In the beginning of things men were animals and animals men. ~ Algonquin saying

"For instance, on the planet Earth, man had always assumed that he was more intelligent than dolphins because he had achieved so much — the wheel, New York, wars and so on — whilst all the dolphins had ever done was muck about in the water having a good time. But conversely, the dolphins had always believed that they were far more intelligent than man — for precisely the same reasons." ~ The Hitchiker's Guide to the Galaxy

Monday, September 26, 2011

Frontiers of Zoology: Chupacabras SOLVED

In-depth, insightful, and very interesting, and goes way beyond the pop culture, pedestrian, and  non-esoteric attempts by skeptic Benjamin Radford:Frontiers of Zoology: Chupacabras SOLVED, by Dale Drinnon.

There's much there, and this is just a little bit from Drinnon's post:
For the most part, the traditional creatures later being CALLED chupacabras in Mexico are referred to under the blanket terms of 'Nahual' or 'Nagual.' This was originally the name of an Aztec magical practitioner and healer but more usually means the same thing as witch or demon any more. The term 'Brujo' is also used. The idea behind Naguals originally was that they had certain animal totems, which granted them powers and allowed the practitioners to assume animal form - any of a number of different forms. I suppose even hairless coyote would count. So more recently the term includes shapeshifters in general AND the totem power animals as well. The name also has a more positive meaning of protective spirits in animal form. In the case of the reptilian chupacabras, I am not certain as to what the native name of the totem power animal supernatural lizard originally was, but different recent references call it the King Lizard or King Iguana, Dragon or Dragon Lizard, Cipactli and possibly Chan.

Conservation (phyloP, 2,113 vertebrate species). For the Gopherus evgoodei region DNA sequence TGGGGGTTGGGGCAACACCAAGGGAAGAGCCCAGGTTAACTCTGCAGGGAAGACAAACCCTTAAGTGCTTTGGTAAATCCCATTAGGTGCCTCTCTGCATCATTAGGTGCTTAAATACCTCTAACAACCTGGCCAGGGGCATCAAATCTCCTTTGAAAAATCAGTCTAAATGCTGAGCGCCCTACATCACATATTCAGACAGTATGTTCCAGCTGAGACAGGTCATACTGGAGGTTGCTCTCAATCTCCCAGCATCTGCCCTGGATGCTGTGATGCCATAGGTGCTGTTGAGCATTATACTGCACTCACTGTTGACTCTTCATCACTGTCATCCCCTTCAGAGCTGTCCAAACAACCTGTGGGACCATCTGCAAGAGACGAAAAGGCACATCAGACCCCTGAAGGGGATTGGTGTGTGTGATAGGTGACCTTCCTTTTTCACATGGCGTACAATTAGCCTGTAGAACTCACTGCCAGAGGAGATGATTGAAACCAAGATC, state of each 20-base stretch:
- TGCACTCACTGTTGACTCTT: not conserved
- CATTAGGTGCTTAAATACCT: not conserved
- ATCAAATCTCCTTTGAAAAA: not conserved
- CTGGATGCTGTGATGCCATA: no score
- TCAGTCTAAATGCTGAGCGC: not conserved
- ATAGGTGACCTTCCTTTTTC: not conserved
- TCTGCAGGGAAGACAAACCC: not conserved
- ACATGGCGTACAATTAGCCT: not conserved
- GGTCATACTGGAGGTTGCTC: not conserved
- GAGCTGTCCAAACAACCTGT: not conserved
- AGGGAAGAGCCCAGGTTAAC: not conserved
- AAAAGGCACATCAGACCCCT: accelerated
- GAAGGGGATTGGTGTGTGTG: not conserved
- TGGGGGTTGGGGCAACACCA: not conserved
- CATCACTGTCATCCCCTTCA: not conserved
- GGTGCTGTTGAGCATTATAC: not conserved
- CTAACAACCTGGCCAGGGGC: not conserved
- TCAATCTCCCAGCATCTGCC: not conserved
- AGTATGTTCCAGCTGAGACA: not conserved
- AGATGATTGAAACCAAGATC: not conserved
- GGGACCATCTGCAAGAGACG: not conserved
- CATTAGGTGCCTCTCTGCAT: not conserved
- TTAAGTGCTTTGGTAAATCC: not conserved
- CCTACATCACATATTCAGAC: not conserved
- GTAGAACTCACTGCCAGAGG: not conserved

I chose the above because it resonated with me: totem animals, Naguals, shape-shifters. Note Dale's remark about shape-shifters: "...allowed the practitioners to assume animal form ... I suppose even hairless coyote would count." Interesting take, given the number of hairless canine creatures seen, and all too often killed, that fit this description. I've always looked at the two types of chupacabra from a more social-folkloric perspective concerning the way language (names and labels) change. But Drinnon's theories go further, and deeper, presenting us with a parallel esoteric, or living myth via symbolism in the shape of a chupacabra.

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